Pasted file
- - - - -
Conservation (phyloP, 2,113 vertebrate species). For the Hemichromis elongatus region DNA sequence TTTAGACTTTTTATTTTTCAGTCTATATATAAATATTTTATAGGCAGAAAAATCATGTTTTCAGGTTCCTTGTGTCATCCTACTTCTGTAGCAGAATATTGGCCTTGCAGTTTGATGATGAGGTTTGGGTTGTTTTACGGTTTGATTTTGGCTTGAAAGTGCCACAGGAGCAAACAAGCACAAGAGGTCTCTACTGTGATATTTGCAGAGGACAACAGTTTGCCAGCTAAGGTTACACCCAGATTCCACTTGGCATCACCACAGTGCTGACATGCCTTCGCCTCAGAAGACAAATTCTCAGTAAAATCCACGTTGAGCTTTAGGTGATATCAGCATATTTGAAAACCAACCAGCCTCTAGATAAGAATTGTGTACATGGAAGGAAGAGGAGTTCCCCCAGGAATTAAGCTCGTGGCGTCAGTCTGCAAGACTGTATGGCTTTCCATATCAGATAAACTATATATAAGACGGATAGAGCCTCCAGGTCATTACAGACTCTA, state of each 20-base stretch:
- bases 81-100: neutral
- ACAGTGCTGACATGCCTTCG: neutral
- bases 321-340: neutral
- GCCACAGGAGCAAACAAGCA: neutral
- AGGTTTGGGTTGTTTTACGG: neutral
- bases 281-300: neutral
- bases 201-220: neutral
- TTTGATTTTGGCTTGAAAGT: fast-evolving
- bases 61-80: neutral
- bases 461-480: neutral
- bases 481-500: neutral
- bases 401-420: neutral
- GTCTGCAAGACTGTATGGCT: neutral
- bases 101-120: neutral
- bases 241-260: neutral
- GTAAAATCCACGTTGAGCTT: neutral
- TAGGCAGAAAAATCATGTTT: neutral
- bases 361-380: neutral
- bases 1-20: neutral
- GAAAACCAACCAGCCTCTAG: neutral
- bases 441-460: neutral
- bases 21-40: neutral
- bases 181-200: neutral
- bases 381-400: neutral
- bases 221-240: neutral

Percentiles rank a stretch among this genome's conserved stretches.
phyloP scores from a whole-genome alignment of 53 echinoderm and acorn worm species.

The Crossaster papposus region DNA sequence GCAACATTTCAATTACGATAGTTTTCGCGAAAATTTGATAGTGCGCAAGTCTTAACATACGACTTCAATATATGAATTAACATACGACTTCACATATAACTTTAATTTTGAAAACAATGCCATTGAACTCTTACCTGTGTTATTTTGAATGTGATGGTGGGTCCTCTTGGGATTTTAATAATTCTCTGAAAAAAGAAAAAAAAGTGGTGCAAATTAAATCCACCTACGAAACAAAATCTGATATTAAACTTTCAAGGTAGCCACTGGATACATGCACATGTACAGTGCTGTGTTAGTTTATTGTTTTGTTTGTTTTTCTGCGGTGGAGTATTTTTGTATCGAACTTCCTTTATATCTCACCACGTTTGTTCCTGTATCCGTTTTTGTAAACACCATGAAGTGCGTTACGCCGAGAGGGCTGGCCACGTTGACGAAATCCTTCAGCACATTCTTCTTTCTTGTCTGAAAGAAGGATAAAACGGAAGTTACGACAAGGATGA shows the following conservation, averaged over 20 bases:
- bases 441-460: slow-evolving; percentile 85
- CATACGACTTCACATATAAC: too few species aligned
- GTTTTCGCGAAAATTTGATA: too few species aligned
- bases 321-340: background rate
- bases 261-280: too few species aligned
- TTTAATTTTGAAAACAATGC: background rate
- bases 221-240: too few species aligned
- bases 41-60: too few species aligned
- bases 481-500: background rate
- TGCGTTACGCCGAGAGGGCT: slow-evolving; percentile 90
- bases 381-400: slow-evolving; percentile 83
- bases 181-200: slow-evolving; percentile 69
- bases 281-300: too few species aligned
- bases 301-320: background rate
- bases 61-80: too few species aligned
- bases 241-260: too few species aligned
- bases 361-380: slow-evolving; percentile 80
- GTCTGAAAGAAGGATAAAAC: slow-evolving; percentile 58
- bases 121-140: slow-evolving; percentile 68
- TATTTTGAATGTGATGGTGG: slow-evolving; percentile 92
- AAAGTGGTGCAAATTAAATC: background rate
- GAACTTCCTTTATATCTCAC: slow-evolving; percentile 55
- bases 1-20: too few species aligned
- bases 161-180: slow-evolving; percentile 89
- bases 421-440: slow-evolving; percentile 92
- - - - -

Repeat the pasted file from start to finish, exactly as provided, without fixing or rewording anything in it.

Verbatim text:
Conservation (phyloP, 2,113 vertebrate species). For the Hemichromis elongatus region DNA sequence TTTAGACTTTTTATTTTTCAGTCTATATATAAATATTTTATAGGCAGAAAAATCATGTTTTCAGGTTCCTTGTGTCATCCTACTTCTGTAGCAGAATATTGGCCTTGCAGTTTGATGATGAGGTTTGGGTTGTTTTACGGTTTGATTTTGGCTTGAAAGTGCCACAGGAGCAAACAAGCACAAGAGGTCTCTACTGTGATATTTGCAGAGGACAACAGTTTGCCAGCTAAGGTTACACCCAGATTCCACTTGGCATCACCACAGTGCTGACATGCCTTCGCCTCAGAAGACAAATTCTCAGTAAAATCCACGTTGAGCTTTAGGTGATATCAGCATATTTGAAAACCAACCAGCCTCTAGATAAGAATTGTGTACATGGAAGGAAGAGGAGTTCCCCCAGGAATTAAGCTCGTGGCGTCAGTCTGCAAGACTGTATGGCTTTCCATATCAGATAAACTATATATAAGACGGATAGAGCCTCCAGGTCATTACAGACTCTA, state of each 20-base stretch:
- bases 81-100: neutral
- ACAGTGCTGACATGCCTTCG: neutral
- bases 321-340: neutral
- GCCACAGGAGCAAACAAGCA: neutral
- AGGTTTGGGTTGTTTTACGG: neutral
- bases 281-300: neutral
- bases 201-220: neutral
- TTTGATTTTGGCTTGAAAGT: fast-evolving
- bases 61-80: neutral
- bases 461-480: neutral
- bases 481-500: neutral
- bases 401-420: neutral
- GTCTGCAAGACTGTATGGCT: neutral
- bases 101-120: neutral
- bases 241-260: neutral
- GTAAAATCCACGTTGAGCTT: neutral
- TAGGCAGAAAAATCATGTTT: neutral
- bases 361-380: neutral
- bases 1-20: neutral
- GAAAACCAACCAGCCTCTAG: neutral
- bases 441-460: neutral
- bases 21-40: neutral
- bases 181-200: neutral
- bases 381-400: neutral
- bases 221-240: neutral

Percentiles rank a stretch among this genome's conserved stretches.
phyloP scores from a whole-genome alignment of 53 echinoderm and acorn worm species.

The Crossaster papposus region DNA sequence GCAACATTTCAATTACGATAGTTTTCGCGAAAATTTGATAGTGCGCAAGTCTTAACATACGACTTCAATATATGAATTAACATACGACTTCACATATAACTTTAATTTTGAAAACAATGCCATTGAACTCTTACCTGTGTTATTTTGAATGTGATGGTGGGTCCTCTTGGGATTTTAATAATTCTCTGAAAAAAGAAAAAAAAGTGGTGCAAATTAAATCCACCTACGAAACAAAATCTGATATTAAACTTTCAAGGTAGCCACTGGATACATGCACATGTACAGTGCTGTGTTAGTTTATTGTTTTGTTTGTTTTTCTGCGGTGGAGTATTTTTGTATCGAACTTCCTTTATATCTCACCACGTTTGTTCCTGTATCCGTTTTTGTAAACACCATGAAGTGCGTTACGCCGAGAGGGCTGGCCACGTTGACGAAATCCTTCAGCACATTCTTCTTTCTTGTCTGAAAGAAGGATAAAACGGAAGTTACGACAAGGATGA shows the following conservation, averaged over 20 bases:
- bases 441-460: slow-evolving; percentile 85
- CATACGACTTCACATATAAC: too few species aligned
- GTTTTCGCGAAAATTTGATA: too few species aligned
- bases 321-340: background rate
- bases 261-280: too few species aligned
- TTTAATTTTGAAAACAATGC: background rate
- bases 221-240: too few species aligned
- bases 41-60: too few species aligned
- bases 481-500: background rate
- TGCGTTACGCCGAGAGGGCT: slow-evolving; percentile 90
- bases 381-400: slow-evolving; percentile 83
- bases 181-200: slow-evolving; percentile 69
- bases 281-300: too few species aligned
- bases 301-320: background rate
- bases 61-80: too few species aligned
- bases 241-260: too few species aligned
- bases 361-380: slow-evolving; percentile 80
- GTCTGAAAGAAGGATAAAAC: slow-evolving; percentile 58
- bases 121-140: slow-evolving; percentile 68
- TATTTTGAATGTGATGGTGG: slow-evolving; percentile 92
- AAAGTGGTGCAAATTAAATC: background rate
- GAACTTCCTTTATATCTCAC: slow-evolving; percentile 55
- bases 1-20: too few species aligned
- bases 161-180: slow-evolving; percentile 89
- bases 421-440: slow-evolving; percentile 92